Astronomers have inspected flaring activity observed on a blazar known as S5 1803+78. They have used various space and ground-based observatories. The study has been published on the arXiv pre-print server. The study shed more light on the properties of this source.
Blazars are very compact quasars associated with supermassive black holes (SMBHs) at the centers of active and giant elliptical galaxies. They belong to a larger group of active galaxies that host active galactic nuclei (AGN). They are also the most numerous extragalactic gamma-ray sources. Their characteristic features are relativistic jets pointed almost exactly toward the Earth.
Astronomers divide blazars into two classes, based on their optical emission properties. These are flat-spectrum radio quasars (FSRQs) that feature prominent and broad optical emission lines and BL Lacertae objects (BL Lacs) which do not feature prominent and broad optical emission lines.
S5 1803+78 is a low-synchrotron peak (LSP) blazar of BL Lac type, at a redshift of 0.684. It showcases a periodicity of 6 years and is linked to the helical jet motion. Previous observations have detected several large flares of this blazar on a possible timescale of about 3.5 years.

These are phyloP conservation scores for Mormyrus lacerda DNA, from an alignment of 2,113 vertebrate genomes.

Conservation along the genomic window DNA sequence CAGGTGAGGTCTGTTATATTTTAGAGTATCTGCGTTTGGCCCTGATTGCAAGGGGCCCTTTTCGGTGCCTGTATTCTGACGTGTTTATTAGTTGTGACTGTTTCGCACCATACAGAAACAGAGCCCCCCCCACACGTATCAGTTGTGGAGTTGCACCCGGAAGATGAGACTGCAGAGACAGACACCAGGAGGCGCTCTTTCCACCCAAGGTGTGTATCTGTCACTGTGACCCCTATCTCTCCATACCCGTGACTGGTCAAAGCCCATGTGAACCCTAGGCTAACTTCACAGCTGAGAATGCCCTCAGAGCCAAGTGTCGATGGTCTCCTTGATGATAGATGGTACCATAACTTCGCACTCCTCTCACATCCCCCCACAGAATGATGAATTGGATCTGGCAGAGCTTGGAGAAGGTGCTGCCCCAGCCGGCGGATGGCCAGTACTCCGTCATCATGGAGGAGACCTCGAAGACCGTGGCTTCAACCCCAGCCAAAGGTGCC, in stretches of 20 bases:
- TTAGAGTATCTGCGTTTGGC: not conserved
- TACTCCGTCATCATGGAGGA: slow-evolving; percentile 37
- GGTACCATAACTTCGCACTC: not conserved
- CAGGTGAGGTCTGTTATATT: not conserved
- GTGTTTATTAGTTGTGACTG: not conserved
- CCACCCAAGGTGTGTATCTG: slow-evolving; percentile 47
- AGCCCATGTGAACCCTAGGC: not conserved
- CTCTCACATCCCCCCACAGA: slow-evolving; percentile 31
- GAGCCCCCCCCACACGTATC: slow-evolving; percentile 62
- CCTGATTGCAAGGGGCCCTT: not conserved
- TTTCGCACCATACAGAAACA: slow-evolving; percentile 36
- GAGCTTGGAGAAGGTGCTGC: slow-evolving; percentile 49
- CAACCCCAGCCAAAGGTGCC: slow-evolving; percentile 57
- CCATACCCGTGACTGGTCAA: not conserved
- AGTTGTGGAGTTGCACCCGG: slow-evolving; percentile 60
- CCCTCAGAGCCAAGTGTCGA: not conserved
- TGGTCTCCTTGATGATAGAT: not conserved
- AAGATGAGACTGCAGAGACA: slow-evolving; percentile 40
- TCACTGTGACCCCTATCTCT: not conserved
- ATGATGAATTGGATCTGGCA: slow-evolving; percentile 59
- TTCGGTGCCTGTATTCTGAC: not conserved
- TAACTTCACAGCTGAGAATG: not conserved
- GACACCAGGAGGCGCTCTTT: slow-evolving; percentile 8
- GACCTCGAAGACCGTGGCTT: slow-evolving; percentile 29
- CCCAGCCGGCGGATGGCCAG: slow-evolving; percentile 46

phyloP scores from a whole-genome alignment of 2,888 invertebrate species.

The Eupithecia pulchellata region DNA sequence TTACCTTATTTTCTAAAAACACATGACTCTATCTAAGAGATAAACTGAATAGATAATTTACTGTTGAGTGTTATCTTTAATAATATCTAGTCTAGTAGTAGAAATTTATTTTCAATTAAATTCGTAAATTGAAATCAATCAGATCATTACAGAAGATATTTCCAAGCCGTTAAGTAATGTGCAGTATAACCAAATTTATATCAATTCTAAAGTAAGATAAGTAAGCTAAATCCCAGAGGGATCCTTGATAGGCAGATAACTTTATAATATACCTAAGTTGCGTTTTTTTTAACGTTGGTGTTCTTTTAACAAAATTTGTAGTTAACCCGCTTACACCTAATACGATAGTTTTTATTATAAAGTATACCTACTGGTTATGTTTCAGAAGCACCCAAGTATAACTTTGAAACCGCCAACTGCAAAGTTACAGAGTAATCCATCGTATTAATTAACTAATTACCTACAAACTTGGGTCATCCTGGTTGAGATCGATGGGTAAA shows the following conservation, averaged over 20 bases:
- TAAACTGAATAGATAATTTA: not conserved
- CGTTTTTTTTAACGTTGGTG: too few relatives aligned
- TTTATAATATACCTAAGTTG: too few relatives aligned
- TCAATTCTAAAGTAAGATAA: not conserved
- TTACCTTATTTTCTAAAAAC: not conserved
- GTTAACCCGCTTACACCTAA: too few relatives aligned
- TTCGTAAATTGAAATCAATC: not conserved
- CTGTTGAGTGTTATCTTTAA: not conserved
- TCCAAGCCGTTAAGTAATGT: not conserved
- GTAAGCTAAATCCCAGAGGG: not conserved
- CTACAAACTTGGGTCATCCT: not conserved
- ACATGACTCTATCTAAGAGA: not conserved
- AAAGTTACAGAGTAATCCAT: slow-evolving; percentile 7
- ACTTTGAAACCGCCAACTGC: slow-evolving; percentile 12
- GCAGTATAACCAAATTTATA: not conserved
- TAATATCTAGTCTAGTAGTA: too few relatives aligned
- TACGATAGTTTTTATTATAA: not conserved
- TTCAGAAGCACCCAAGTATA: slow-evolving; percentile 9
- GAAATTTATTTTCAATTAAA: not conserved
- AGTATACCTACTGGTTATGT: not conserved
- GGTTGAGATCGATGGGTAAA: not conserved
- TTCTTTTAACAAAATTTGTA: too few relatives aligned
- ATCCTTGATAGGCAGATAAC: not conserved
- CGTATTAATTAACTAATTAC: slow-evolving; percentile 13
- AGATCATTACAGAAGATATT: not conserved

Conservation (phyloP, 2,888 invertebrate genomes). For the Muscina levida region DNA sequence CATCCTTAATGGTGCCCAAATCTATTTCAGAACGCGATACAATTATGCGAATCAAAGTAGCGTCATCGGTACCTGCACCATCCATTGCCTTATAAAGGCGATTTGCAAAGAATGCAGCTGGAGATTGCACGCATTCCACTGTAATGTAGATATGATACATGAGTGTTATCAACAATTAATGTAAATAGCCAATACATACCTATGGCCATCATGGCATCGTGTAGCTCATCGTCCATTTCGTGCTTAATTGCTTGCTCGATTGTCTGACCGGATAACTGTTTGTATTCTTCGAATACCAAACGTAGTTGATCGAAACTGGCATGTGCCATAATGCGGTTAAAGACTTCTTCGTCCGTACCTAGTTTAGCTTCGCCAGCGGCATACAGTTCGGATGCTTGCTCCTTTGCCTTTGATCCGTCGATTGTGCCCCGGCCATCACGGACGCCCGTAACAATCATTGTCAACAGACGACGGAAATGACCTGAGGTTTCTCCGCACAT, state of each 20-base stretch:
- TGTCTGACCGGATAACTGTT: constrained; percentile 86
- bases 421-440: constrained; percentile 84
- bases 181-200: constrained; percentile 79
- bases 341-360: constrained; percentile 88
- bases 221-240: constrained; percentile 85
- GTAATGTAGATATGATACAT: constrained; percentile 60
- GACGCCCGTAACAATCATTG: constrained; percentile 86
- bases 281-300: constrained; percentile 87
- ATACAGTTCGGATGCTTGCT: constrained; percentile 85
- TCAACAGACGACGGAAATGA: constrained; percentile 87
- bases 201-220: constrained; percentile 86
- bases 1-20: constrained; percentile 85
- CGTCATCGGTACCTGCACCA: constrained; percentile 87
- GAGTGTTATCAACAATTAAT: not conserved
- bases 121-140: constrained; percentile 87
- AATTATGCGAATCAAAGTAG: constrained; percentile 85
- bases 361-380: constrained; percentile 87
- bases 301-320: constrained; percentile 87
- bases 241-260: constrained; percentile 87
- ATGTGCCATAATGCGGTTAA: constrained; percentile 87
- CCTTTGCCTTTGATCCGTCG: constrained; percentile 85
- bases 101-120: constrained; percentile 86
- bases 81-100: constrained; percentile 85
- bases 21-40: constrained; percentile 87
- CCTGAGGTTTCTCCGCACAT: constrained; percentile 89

Shruti Priya of the Indian Institute of Technology in Kharagpur, India and her team decided to conduct a multi-wavelength observational campaign of S5 1803+78to better understand its flaring behaviour. They employed several spacecraft and telescopes which includes NASA’s Swift, Fermi and NuSTAR.
Scientists managed to identify three flaring states of this source, by analyzing the gamma-ray light curve of S5 1803+78. They investigated the ﬂaring episodes along with the pre-ﬂaring region since September 1, 2019. A major ﬂare was recorded in April 2020 and it was followed by more ﬂaring episodes. The fastest variability timescale was found to be 0.95 days and no signiﬁcant correlation between gamma-ray, radio and also X-ray has been identified.